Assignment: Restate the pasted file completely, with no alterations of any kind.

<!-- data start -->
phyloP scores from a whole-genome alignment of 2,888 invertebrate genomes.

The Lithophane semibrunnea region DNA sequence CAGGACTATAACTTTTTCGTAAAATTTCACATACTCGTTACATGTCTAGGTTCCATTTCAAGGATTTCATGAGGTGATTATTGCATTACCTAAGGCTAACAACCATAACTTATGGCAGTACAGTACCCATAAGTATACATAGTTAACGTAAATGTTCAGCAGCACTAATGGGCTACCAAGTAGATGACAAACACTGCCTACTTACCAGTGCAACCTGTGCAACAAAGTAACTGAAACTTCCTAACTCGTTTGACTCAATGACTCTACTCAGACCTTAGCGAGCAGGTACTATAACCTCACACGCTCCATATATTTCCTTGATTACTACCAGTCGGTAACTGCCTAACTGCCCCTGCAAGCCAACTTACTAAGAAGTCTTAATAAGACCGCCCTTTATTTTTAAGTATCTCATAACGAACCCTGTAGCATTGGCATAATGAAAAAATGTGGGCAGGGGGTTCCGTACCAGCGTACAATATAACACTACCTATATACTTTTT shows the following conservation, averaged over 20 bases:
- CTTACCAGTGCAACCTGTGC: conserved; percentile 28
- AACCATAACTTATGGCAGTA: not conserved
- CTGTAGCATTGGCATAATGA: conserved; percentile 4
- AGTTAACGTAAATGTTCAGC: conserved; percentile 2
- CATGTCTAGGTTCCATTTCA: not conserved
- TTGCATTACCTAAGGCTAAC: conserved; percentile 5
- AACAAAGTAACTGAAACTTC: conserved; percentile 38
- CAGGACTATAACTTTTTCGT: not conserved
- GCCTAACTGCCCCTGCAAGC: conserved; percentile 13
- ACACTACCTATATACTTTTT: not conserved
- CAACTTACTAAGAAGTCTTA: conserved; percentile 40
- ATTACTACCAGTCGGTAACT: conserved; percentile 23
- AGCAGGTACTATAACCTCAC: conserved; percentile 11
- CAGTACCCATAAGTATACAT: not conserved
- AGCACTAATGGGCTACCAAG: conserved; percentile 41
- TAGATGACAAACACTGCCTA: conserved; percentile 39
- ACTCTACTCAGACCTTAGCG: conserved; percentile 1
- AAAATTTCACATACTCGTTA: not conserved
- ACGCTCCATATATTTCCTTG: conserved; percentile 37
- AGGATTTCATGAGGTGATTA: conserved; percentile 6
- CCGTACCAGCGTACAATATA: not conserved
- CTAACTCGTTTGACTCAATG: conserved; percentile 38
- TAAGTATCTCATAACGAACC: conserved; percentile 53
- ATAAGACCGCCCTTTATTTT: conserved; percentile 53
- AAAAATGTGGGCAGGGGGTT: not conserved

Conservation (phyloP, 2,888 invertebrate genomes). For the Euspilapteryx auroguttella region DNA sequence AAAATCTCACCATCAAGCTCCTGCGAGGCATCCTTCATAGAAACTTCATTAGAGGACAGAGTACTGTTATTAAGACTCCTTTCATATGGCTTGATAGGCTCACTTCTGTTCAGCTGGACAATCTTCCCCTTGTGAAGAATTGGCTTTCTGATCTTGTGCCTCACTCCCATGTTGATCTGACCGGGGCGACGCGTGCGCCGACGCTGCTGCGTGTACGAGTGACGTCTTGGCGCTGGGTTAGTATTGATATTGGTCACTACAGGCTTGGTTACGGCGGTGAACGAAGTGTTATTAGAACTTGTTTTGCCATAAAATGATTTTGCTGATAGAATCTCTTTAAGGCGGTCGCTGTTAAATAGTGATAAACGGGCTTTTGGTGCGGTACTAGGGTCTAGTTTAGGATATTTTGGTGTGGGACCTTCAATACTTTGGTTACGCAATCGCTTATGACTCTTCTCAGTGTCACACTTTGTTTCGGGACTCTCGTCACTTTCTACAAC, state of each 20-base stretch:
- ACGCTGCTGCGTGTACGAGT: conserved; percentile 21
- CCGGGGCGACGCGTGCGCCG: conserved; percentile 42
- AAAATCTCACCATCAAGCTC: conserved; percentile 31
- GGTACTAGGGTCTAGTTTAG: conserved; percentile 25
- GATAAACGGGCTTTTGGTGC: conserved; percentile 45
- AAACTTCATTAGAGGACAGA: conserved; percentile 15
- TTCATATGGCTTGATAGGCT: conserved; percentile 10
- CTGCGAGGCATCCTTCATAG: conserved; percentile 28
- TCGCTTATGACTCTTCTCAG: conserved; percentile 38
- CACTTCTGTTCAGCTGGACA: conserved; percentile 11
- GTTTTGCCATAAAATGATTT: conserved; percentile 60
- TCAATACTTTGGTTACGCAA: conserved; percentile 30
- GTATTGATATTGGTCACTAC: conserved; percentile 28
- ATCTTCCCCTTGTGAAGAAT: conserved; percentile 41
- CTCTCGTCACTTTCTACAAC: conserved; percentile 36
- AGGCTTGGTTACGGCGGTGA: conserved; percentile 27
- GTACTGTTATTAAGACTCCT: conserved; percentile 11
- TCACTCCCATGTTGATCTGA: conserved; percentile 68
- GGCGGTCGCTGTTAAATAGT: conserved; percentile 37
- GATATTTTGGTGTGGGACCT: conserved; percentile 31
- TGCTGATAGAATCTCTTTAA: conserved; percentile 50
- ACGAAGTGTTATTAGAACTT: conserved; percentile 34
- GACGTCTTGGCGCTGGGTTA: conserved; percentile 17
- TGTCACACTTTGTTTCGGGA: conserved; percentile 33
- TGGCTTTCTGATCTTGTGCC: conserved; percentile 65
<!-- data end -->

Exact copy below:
phyloP scores from a whole-genome alignment of 2,888 invertebrate genomes.

The Lithophane semibrunnea region DNA sequence CAGGACTATAACTTTTTCGTAAAATTTCACATACTCGTTACATGTCTAGGTTCCATTTCAAGGATTTCATGAGGTGATTATTGCATTACCTAAGGCTAACAACCATAACTTATGGCAGTACAGTACCCATAAGTATACATAGTTAACGTAAATGTTCAGCAGCACTAATGGGCTACCAAGTAGATGACAAACACTGCCTACTTACCAGTGCAACCTGTGCAACAAAGTAACTGAAACTTCCTAACTCGTTTGACTCAATGACTCTACTCAGACCTTAGCGAGCAGGTACTATAACCTCACACGCTCCATATATTTCCTTGATTACTACCAGTCGGTAACTGCCTAACTGCCCCTGCAAGCCAACTTACTAAGAAGTCTTAATAAGACCGCCCTTTATTTTTAAGTATCTCATAACGAACCCTGTAGCATTGGCATAATGAAAAAATGTGGGCAGGGGGTTCCGTACCAGCGTACAATATAACACTACCTATATACTTTTT shows the following conservation, averaged over 20 bases:
- CTTACCAGTGCAACCTGTGC: conserved; percentile 28
- AACCATAACTTATGGCAGTA: not conserved
- CTGTAGCATTGGCATAATGA: conserved; percentile 4
- AGTTAACGTAAATGTTCAGC: conserved; percentile 2
- CATGTCTAGGTTCCATTTCA: not conserved
- TTGCATTACCTAAGGCTAAC: conserved; percentile 5
- AACAAAGTAACTGAAACTTC: conserved; percentile 38
- CAGGACTATAACTTTTTCGT: not conserved
- GCCTAACTGCCCCTGCAAGC: conserved; percentile 13
- ACACTACCTATATACTTTTT: not conserved
- CAACTTACTAAGAAGTCTTA: conserved; percentile 40
- ATTACTACCAGTCGGTAACT: conserved; percentile 23
- AGCAGGTACTATAACCTCAC: conserved; percentile 11
- CAGTACCCATAAGTATACAT: not conserved
- AGCACTAATGGGCTACCAAG: conserved; percentile 41
- TAGATGACAAACACTGCCTA: conserved; percentile 39
- ACTCTACTCAGACCTTAGCG: conserved; percentile 1
- AAAATTTCACATACTCGTTA: not conserved
- ACGCTCCATATATTTCCTTG: conserved; percentile 37
- AGGATTTCATGAGGTGATTA: conserved; percentile 6
- CCGTACCAGCGTACAATATA: not conserved
- CTAACTCGTTTGACTCAATG: conserved; percentile 38
- TAAGTATCTCATAACGAACC: conserved; percentile 53
- ATAAGACCGCCCTTTATTTT: conserved; percentile 53
- AAAAATGTGGGCAGGGGGTT: not conserved

Conservation (phyloP, 2,888 invertebrate genomes). For the Euspilapteryx auroguttella region DNA sequence AAAATCTCACCATCAAGCTCCTGCGAGGCATCCTTCATAGAAACTTCATTAGAGGACAGAGTACTGTTATTAAGACTCCTTTCATATGGCTTGATAGGCTCACTTCTGTTCAGCTGGACAATCTTCCCCTTGTGAAGAATTGGCTTTCTGATCTTGTGCCTCACTCCCATGTTGATCTGACCGGGGCGACGCGTGCGCCGACGCTGCTGCGTGTACGAGTGACGTCTTGGCGCTGGGTTAGTATTGATATTGGTCACTACAGGCTTGGTTACGGCGGTGAACGAAGTGTTATTAGAACTTGTTTTGCCATAAAATGATTTTGCTGATAGAATCTCTTTAAGGCGGTCGCTGTTAAATAGTGATAAACGGGCTTTTGGTGCGGTACTAGGGTCTAGTTTAGGATATTTTGGTGTGGGACCTTCAATACTTTGGTTACGCAATCGCTTATGACTCTTCTCAGTGTCACACTTTGTTTCGGGACTCTCGTCACTTTCTACAAC, state of each 20-base stretch:
- ACGCTGCTGCGTGTACGAGT: conserved; percentile 21
- CCGGGGCGACGCGTGCGCCG: conserved; percentile 42
- AAAATCTCACCATCAAGCTC: conserved; percentile 31
- GGTACTAGGGTCTAGTTTAG: conserved; percentile 25
- GATAAACGGGCTTTTGGTGC: conserved; percentile 45
- AAACTTCATTAGAGGACAGA: conserved; percentile 15
- TTCATATGGCTTGATAGGCT: conserved; percentile 10
- CTGCGAGGCATCCTTCATAG: conserved; percentile 28
- TCGCTTATGACTCTTCTCAG: conserved; percentile 38
- CACTTCTGTTCAGCTGGACA: conserved; percentile 11
- GTTTTGCCATAAAATGATTT: conserved; percentile 60
- TCAATACTTTGGTTACGCAA: conserved; percentile 30
- GTATTGATATTGGTCACTAC: conserved; percentile 28
- ATCTTCCCCTTGTGAAGAAT: conserved; percentile 41
- CTCTCGTCACTTTCTACAAC: conserved; percentile 36
- AGGCTTGGTTACGGCGGTGA: conserved; percentile 27
- GTACTGTTATTAAGACTCCT: conserved; percentile 11
- TCACTCCCATGTTGATCTGA: conserved; percentile 68
- GGCGGTCGCTGTTAAATAGT: conserved; percentile 37
- GATATTTTGGTGTGGGACCT: conserved; percentile 31
- TGCTGATAGAATCTCTTTAA: conserved; percentile 50
- ACGAAGTGTTATTAGAACTT: conserved; percentile 34
- GACGTCTTGGCGCTGGGTTA: conserved; percentile 17
- TGTCACACTTTGTTTCGGGA: conserved; percentile 33
- TGGCTTTCTGATCTTGTGCC: conserved; percentile 65